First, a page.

How’s Your Credit?

how is your credit?Ever since the financial crisis of 2008, banks have become incredibly cautious.  At the dealership, I see people failing to get approved who were easily approved a few years ago.  The credit approval pendulum has clearly moved to the far other side.  Unfortunately, many people who believe their credit is in good shape are frequently surprised (and somewhat embarrassed) to discover that under the new standards, they cannot take advantage of those low finance rates to buy their new car.  

Here are some warning signs that your credit score is in the danger zone:

  • Do you pay all of your bills on time?  Paying late, or having your account sent to a collection agency will torpedo your credit score and any chance of financing a car.
  • Have you run some of your balances up to your credit limit?  Keeping your account balances below 75% of your available credit may also help your score.
  • Have you acquired new credit cards recently or have you applied at different financial institutions for a loan as a way to shop for the best rate?  Avoid applying for credit unless you have a genuine need for a new account. Too many inquiries in a short period of time can sometimes be interpreted as a sign that you are opening numerous credit accounts due to financial difficulties, or overextending yourself by taking on more debt than you can actually repay. A flurry of inquiries will prompt most lenders to ask you why.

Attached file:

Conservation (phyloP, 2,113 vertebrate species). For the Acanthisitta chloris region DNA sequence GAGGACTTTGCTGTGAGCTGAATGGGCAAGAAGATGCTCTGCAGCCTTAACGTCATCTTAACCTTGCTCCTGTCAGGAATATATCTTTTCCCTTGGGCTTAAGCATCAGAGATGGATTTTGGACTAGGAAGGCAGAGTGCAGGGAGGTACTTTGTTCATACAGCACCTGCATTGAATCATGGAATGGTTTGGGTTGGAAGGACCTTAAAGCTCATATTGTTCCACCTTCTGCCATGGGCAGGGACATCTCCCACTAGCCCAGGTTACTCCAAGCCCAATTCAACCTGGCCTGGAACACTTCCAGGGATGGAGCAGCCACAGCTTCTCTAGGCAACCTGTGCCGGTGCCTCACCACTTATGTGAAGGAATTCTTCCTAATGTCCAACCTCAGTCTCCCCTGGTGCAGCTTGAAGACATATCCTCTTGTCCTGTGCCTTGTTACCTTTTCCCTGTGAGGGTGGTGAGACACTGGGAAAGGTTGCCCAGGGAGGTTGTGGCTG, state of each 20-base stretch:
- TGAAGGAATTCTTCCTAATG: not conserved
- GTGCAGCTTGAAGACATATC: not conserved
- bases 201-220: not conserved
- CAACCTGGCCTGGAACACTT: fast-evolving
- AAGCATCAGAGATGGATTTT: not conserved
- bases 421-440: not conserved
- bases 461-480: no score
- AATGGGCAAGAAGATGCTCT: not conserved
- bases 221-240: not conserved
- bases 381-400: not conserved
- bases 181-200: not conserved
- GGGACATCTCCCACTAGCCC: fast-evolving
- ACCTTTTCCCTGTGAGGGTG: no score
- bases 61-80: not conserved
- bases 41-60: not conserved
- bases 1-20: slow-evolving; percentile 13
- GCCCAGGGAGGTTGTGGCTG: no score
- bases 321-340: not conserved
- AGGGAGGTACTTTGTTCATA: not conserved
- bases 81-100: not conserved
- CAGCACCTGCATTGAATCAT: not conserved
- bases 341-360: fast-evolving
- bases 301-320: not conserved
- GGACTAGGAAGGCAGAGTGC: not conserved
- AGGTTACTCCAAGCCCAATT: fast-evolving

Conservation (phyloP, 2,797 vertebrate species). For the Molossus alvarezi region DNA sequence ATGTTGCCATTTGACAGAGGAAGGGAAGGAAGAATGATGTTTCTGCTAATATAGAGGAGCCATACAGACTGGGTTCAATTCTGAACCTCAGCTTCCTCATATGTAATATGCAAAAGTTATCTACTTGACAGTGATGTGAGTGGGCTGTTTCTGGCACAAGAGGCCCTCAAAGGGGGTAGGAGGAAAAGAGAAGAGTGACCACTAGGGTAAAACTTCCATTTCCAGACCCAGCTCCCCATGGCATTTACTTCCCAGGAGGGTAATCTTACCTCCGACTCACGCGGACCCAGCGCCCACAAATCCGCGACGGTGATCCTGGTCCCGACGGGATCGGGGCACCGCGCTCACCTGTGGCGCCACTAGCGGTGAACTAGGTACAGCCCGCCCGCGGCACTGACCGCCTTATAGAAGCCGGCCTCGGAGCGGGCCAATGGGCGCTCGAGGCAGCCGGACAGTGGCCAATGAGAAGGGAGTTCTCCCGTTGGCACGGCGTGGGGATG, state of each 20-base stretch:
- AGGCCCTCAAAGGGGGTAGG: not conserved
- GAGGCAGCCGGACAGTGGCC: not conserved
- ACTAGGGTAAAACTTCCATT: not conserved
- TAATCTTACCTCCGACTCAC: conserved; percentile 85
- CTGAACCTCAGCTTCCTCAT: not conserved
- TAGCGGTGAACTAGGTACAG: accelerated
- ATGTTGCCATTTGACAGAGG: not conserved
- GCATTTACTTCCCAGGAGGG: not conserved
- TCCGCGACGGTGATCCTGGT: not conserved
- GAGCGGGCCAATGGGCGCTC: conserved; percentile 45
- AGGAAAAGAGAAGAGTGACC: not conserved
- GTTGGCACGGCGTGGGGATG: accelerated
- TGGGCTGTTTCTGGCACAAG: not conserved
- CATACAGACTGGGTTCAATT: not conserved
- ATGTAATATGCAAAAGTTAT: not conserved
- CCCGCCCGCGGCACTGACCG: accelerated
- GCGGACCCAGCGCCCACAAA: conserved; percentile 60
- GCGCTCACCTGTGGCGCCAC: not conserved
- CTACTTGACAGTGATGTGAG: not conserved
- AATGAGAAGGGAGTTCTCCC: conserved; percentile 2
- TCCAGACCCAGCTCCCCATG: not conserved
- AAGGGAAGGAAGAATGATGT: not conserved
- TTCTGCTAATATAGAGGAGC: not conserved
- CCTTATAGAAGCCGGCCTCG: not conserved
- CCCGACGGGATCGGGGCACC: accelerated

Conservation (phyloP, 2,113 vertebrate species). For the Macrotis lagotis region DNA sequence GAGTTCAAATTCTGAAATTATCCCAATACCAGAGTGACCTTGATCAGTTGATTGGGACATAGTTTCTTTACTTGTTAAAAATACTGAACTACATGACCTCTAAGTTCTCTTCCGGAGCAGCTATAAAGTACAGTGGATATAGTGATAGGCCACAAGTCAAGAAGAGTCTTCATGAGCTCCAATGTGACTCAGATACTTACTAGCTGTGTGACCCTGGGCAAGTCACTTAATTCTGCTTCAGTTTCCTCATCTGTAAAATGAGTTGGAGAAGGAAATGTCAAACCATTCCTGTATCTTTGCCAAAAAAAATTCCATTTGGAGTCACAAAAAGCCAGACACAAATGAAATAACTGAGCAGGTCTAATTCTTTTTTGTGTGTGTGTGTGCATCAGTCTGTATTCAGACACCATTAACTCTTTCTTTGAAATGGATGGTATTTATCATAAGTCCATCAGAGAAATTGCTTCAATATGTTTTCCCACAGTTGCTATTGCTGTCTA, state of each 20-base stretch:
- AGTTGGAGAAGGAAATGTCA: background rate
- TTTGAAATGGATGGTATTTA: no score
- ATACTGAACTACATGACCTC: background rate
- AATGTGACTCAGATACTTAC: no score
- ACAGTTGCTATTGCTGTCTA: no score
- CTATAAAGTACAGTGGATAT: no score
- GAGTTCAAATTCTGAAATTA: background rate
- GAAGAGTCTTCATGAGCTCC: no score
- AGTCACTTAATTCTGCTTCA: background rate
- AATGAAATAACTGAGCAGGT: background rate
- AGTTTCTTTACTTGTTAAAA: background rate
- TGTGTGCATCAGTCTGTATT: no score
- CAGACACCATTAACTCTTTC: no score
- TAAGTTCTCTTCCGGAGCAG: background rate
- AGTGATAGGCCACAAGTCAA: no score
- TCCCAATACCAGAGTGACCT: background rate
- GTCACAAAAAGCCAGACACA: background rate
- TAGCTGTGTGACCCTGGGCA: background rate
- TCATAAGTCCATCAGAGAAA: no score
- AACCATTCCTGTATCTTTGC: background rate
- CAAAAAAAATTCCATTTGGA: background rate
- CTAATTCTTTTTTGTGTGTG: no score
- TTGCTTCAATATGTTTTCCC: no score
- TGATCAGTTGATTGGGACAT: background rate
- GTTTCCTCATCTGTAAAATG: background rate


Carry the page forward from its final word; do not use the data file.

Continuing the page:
I recently had a customer apply for a bank loan so she could shop for a used car and buy it for cash.  When she found a car and realized that the dealership could get her a much better rate, she decided to finance the car through the dealership (who has access to better rates through selected banks).  Well, the bank that the dealership was using, declined the customer because she had “already applied for another loan” which put her score over the limit. We eventually got her approved after some lengthy discussions with the bank.

As the above example illustrates, seemingly innocent financial behaviours can often put you in a difficult position when it’s time to finance a new or used car.  

To get information on your credit score, it’s worth the small fee to discover how you rate and whether there are errors in the data that need to be corrected.  The key rating agencies in Canada and the US will provide you with a free report. To get your data, contact Equifax Canada Inc or TransUnion.

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